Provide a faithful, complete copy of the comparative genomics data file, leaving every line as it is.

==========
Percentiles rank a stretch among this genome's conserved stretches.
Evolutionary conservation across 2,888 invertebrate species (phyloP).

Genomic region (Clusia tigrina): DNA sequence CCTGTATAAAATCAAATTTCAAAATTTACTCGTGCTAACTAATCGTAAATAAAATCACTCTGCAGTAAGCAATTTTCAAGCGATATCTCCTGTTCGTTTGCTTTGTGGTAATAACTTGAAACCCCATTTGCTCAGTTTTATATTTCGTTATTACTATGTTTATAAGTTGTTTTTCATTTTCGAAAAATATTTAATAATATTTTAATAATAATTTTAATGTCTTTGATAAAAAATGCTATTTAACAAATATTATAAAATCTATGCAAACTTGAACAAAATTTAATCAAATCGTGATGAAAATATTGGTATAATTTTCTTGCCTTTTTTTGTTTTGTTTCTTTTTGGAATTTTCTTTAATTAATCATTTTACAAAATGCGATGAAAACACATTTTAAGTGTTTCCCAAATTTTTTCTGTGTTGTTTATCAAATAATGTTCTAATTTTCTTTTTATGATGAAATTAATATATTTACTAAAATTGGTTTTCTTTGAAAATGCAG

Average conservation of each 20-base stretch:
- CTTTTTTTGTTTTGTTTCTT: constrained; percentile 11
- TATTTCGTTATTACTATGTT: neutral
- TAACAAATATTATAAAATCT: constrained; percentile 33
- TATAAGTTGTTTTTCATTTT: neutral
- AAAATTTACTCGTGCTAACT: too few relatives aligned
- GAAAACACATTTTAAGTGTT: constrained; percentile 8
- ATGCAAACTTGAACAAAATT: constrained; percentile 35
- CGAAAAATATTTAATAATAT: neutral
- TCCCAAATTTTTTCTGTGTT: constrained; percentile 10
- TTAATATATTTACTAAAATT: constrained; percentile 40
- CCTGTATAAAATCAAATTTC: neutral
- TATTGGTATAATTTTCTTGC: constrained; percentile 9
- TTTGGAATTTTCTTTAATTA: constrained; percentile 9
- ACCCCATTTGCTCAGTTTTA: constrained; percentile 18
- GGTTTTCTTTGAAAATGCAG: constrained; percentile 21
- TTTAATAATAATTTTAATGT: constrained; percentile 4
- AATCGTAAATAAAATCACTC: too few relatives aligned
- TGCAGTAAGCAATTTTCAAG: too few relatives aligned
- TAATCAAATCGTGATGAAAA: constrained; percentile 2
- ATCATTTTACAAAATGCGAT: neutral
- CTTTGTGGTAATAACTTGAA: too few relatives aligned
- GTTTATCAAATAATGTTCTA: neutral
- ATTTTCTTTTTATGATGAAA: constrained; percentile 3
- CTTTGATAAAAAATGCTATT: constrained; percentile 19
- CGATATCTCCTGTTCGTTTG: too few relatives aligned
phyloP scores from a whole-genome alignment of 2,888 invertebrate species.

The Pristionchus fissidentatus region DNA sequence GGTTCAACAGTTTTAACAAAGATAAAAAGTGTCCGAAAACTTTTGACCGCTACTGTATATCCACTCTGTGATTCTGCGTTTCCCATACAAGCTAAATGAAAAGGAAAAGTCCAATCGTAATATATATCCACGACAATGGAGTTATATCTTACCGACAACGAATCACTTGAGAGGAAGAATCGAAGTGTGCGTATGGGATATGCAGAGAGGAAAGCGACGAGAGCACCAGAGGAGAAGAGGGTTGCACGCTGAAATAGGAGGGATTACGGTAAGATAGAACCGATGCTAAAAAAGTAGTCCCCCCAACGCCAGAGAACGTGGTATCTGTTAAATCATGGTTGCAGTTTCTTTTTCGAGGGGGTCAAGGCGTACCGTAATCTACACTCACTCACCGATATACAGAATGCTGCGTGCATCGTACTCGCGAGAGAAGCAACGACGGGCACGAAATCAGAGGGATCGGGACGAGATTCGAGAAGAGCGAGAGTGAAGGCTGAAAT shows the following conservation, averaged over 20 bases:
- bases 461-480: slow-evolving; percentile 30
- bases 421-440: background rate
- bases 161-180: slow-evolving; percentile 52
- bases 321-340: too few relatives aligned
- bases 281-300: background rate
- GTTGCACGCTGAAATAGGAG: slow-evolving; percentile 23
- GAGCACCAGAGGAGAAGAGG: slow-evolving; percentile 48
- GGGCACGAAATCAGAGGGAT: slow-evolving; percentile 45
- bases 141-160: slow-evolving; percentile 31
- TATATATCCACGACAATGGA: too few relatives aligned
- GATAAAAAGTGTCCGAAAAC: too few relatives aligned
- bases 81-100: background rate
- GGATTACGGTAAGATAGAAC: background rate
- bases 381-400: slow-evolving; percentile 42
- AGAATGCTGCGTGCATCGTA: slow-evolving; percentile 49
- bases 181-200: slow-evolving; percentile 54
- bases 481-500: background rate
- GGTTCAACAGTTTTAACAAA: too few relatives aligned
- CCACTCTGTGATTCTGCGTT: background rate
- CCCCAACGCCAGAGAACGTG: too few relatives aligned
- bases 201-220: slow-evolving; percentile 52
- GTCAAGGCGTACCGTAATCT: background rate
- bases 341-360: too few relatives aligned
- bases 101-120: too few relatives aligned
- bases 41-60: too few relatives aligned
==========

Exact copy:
Percentiles rank a stretch among this genome's conserved stretches.
Evolutionary conservation across 2,888 invertebrate species (phyloP).

Genomic region (Clusia tigrina): DNA sequence CCTGTATAAAATCAAATTTCAAAATTTACTCGTGCTAACTAATCGTAAATAAAATCACTCTGCAGTAAGCAATTTTCAAGCGATATCTCCTGTTCGTTTGCTTTGTGGTAATAACTTGAAACCCCATTTGCTCAGTTTTATATTTCGTTATTACTATGTTTATAAGTTGTTTTTCATTTTCGAAAAATATTTAATAATATTTTAATAATAATTTTAATGTCTTTGATAAAAAATGCTATTTAACAAATATTATAAAATCTATGCAAACTTGAACAAAATTTAATCAAATCGTGATGAAAATATTGGTATAATTTTCTTGCCTTTTTTTGTTTTGTTTCTTTTTGGAATTTTCTTTAATTAATCATTTTACAAAATGCGATGAAAACACATTTTAAGTGTTTCCCAAATTTTTTCTGTGTTGTTTATCAAATAATGTTCTAATTTTCTTTTTATGATGAAATTAATATATTTACTAAAATTGGTTTTCTTTGAAAATGCAG

Average conservation of each 20-base stretch:
- CTTTTTTTGTTTTGTTTCTT: constrained; percentile 11
- TATTTCGTTATTACTATGTT: neutral
- TAACAAATATTATAAAATCT: constrained; percentile 33
- TATAAGTTGTTTTTCATTTT: neutral
- AAAATTTACTCGTGCTAACT: too few relatives aligned
- GAAAACACATTTTAAGTGTT: constrained; percentile 8
- ATGCAAACTTGAACAAAATT: constrained; percentile 35
- CGAAAAATATTTAATAATAT: neutral
- TCCCAAATTTTTTCTGTGTT: constrained; percentile 10
- TTAATATATTTACTAAAATT: constrained; percentile 40
- CCTGTATAAAATCAAATTTC: neutral
- TATTGGTATAATTTTCTTGC: constrained; percentile 9
- TTTGGAATTTTCTTTAATTA: constrained; percentile 9
- ACCCCATTTGCTCAGTTTTA: constrained; percentile 18
- GGTTTTCTTTGAAAATGCAG: constrained; percentile 21
- TTTAATAATAATTTTAATGT: constrained; percentile 4
- AATCGTAAATAAAATCACTC: too few relatives aligned
- TGCAGTAAGCAATTTTCAAG: too few relatives aligned
- TAATCAAATCGTGATGAAAA: constrained; percentile 2
- ATCATTTTACAAAATGCGAT: neutral
- CTTTGTGGTAATAACTTGAA: too few relatives aligned
- GTTTATCAAATAATGTTCTA: neutral
- ATTTTCTTTTTATGATGAAA: constrained; percentile 3
- CTTTGATAAAAAATGCTATT: constrained; percentile 19
- CGATATCTCCTGTTCGTTTG: too few relatives aligned
phyloP scores from a whole-genome alignment of 2,888 invertebrate species.

The Pristionchus fissidentatus region DNA sequence GGTTCAACAGTTTTAACAAAGATAAAAAGTGTCCGAAAACTTTTGACCGCTACTGTATATCCACTCTGTGATTCTGCGTTTCCCATACAAGCTAAATGAAAAGGAAAAGTCCAATCGTAATATATATCCACGACAATGGAGTTATATCTTACCGACAACGAATCACTTGAGAGGAAGAATCGAAGTGTGCGTATGGGATATGCAGAGAGGAAAGCGACGAGAGCACCAGAGGAGAAGAGGGTTGCACGCTGAAATAGGAGGGATTACGGTAAGATAGAACCGATGCTAAAAAAGTAGTCCCCCCAACGCCAGAGAACGTGGTATCTGTTAAATCATGGTTGCAGTTTCTTTTTCGAGGGGGTCAAGGCGTACCGTAATCTACACTCACTCACCGATATACAGAATGCTGCGTGCATCGTACTCGCGAGAGAAGCAACGACGGGCACGAAATCAGAGGGATCGGGACGAGATTCGAGAAGAGCGAGAGTGAAGGCTGAAAT shows the following conservation, averaged over 20 bases:
- bases 461-480: slow-evolving; percentile 30
- bases 421-440: background rate
- bases 161-180: slow-evolving; percentile 52
- bases 321-340: too few relatives aligned
- bases 281-300: background rate
- GTTGCACGCTGAAATAGGAG: slow-evolving; percentile 23
- GAGCACCAGAGGAGAAGAGG: slow-evolving; percentile 48
- GGGCACGAAATCAGAGGGAT: slow-evolving; percentile 45
- bases 141-160: slow-evolving; percentile 31
- TATATATCCACGACAATGGA: too few relatives aligned
- GATAAAAAGTGTCCGAAAAC: too few relatives aligned
- bases 81-100: background rate
- GGATTACGGTAAGATAGAAC: background rate
- bases 381-400: slow-evolving; percentile 42
- AGAATGCTGCGTGCATCGTA: slow-evolving; percentile 49
- bases 181-200: slow-evolving; percentile 54
- bases 481-500: background rate
- GGTTCAACAGTTTTAACAAA: too few relatives aligned
- CCACTCTGTGATTCTGCGTT: background rate
- CCCCAACGCCAGAGAACGTG: too few relatives aligned
- bases 201-220: slow-evolving; percentile 52
- GTCAAGGCGTACCGTAATCT: background rate
- bases 341-360: too few relatives aligned
- bases 101-120: too few relatives aligned
- bases 41-60: too few relatives aligned